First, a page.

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How to Encourage Two-Way Feedback within Your Organization

Every company faces organizational challenges, whether cultural, structural, or otherwise. But without a strong culture of open communication, overcoming those challenges is practically impossible. The good news is that it’s never too late to build open dialogue with your team into your daily workflow.

Regular, candid feedback provides a healthy pathway for personal and professional growth, fosters an environment of trust (an important facet of Employee Supremacy), and it also has a direct, positive impact on business outcomes. 

To build that trust in a meaningful way, feedback must be both appropriately given and received. And so you should ask yourself: How often are you soliciting feedback about your own performance? 

Integrating that request into meetings with colleagues on a regular basis can teach you a lot about what you’re doing well, and what areas may need more focus. 

Consider implementing these steps to establish that all-important two-way feedback loop:

Conclude every 1:1 with team members by asking: “What can I be doing to better support you?”

Although you may not receive an answer every meeting, this question signals your openness to feedback and refocuses team members — whether they are a manager, your peers, or people who report to you — on what they need in order to be more productive.

Positive framing is important. Be wary of asking negatively phrased questions like “What is a weakness of mine that I need to work on?” as peers and direct reports will likely feel uncomfortable giving this type of feedback.

When you do receive feedback, act quickly to help improve employee sentiment and retain employees in the long run. The routine also gives your coworkers a chance to share what you’re doing well so that you can reinforce those good habits.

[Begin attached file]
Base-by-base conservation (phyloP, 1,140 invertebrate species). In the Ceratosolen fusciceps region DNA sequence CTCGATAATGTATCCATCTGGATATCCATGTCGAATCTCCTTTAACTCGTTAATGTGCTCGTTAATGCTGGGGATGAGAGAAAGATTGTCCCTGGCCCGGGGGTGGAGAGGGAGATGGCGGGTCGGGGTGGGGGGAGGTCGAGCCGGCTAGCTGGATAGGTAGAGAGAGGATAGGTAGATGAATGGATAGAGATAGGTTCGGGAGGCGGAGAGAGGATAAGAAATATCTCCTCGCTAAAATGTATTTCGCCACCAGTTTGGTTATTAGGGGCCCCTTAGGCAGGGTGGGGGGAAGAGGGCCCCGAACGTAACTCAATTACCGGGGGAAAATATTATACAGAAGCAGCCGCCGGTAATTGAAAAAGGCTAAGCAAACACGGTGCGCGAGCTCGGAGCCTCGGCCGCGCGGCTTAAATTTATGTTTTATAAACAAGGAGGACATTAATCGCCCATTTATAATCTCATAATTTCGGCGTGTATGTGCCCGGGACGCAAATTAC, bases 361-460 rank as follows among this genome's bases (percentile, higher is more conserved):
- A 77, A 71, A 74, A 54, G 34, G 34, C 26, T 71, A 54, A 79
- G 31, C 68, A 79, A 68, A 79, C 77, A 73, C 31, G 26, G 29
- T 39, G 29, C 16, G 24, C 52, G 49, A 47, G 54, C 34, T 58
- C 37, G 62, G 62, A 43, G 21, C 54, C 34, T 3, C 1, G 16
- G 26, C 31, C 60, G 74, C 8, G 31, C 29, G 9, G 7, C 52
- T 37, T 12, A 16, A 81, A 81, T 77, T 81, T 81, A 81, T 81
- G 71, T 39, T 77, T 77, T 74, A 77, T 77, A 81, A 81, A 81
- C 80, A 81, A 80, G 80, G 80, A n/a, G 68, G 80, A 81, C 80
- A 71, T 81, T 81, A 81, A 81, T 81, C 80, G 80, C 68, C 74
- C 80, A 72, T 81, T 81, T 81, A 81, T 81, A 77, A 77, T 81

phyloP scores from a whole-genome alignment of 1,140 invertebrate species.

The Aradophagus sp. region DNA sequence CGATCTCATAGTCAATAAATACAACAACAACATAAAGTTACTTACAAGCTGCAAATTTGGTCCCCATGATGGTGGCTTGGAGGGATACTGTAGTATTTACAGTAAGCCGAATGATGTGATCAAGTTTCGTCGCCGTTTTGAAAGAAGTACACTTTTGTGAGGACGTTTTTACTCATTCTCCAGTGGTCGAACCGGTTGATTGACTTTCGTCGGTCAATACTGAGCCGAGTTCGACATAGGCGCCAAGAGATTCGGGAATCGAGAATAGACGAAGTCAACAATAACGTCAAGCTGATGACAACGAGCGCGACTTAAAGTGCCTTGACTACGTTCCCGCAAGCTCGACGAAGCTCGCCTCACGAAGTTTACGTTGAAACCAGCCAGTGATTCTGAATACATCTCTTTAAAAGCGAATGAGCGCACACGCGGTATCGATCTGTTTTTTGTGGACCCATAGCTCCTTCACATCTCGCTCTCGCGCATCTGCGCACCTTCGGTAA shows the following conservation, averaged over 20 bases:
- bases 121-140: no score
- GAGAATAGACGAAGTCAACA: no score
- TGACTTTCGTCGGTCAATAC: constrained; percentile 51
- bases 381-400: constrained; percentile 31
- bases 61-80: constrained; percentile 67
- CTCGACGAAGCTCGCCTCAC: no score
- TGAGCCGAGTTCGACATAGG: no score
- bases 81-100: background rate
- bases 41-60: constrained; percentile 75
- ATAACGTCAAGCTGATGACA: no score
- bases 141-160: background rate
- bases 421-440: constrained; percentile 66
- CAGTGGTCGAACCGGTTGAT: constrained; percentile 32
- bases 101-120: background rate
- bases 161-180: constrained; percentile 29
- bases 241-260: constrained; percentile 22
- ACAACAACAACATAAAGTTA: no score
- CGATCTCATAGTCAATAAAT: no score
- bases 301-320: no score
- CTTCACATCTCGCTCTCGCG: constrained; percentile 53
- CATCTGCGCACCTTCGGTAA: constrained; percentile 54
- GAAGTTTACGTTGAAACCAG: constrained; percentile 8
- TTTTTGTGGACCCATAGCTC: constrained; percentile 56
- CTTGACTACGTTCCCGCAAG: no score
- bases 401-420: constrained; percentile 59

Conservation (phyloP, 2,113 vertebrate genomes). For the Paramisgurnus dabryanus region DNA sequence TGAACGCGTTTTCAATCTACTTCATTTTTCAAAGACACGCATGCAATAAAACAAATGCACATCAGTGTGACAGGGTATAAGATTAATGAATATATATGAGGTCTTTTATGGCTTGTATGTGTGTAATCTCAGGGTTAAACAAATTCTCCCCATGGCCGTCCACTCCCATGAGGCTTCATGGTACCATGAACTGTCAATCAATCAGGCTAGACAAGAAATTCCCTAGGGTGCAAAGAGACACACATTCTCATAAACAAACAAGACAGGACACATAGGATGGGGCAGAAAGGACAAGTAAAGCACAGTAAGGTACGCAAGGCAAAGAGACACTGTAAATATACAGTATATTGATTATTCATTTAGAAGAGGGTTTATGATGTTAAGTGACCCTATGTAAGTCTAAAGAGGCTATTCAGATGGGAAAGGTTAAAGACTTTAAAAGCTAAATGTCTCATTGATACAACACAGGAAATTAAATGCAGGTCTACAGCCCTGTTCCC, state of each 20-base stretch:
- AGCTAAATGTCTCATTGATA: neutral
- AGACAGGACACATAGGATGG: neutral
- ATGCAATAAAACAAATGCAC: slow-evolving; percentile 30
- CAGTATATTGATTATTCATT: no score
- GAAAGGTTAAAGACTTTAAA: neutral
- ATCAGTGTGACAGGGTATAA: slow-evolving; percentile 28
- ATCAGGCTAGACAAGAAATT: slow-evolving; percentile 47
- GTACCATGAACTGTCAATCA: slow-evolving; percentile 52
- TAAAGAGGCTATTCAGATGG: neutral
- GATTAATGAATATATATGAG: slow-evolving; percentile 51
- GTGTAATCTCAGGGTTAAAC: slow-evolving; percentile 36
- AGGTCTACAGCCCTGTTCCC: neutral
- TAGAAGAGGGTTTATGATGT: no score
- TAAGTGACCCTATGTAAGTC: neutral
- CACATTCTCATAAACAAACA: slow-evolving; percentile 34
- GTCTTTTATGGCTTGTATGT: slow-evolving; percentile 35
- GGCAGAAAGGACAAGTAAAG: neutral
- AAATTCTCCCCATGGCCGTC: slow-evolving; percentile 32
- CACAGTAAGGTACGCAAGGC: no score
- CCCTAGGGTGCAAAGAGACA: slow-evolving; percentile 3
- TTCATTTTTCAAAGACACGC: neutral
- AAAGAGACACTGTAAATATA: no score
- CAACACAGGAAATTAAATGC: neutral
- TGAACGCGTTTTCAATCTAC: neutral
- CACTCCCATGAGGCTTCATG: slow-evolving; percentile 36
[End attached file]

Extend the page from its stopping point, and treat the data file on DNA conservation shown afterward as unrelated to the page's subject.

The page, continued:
Two smiling coworkers sharing feedback

Offer an anonymized outlet to provide feedback

Some team members may not be as comfortable as others giving face-to-face feedback.

Assuming you have a large enough team for any feedback to be truly anonymous, brainstorm ways for people to provide their thoughts and suggestions through other outlets besides a direct conversation.

Start with a survey that covers the most common asks, like the 13 secret questions that Google uses to collect employee feedback, and elaborate your questions further based on your team’s needs. 

For example, asking employees to rate their agreement with statements like, “my manager keeps the team focused on our priority results/deliverables” and “my manager has engaged in meaningful discussion with me about career development in the past 6 months” can provide clear direction on important focus areas as a team leader.

Gather feedback from other departments

Spread the word that you’re looking for feedback and ensure that other teams feel comfortable coming to you

If you’re a manager, set up a block on your calendar once a week that people can use to schedule a meeting with you. That way, they don’t feel like they are taking up your time, but rather that you’ve set aside the time because it is important to you.

If you’re a front-line employee, get in the habit of asking your coworkers for regular feedback. For example, after a meeting where you’ve just made a presentation, send individual direct messages to other meeting attendees asking for their honest feedback about what you shared and what they thought about your performance.

After you’ve put these processes in place for gathering feedback, it’s important to close the loop by actually acting on that feedback to the degree that you are able. Follow up with the person who provided the feedback on any changes you’ve made to let them know what you’ve done and encourage them to continue providing honest feedback in the future. 

Keep in mind that giving direct feedback can be scary, so make sure to foster that environment of trust to ensure that two-way feedback can be successful in your organization.

Curious about the work we’re doing at The Receptionist to build a company culture that empowers team members to advocate for themselves and do the best work for our customers? Watch our Employee Supremacy series and learn more about our unique approach to business: prioritizing employees over shareholders. You’ll see how it helps create an environment where constructive feedback and assuming positive intent is the norm!

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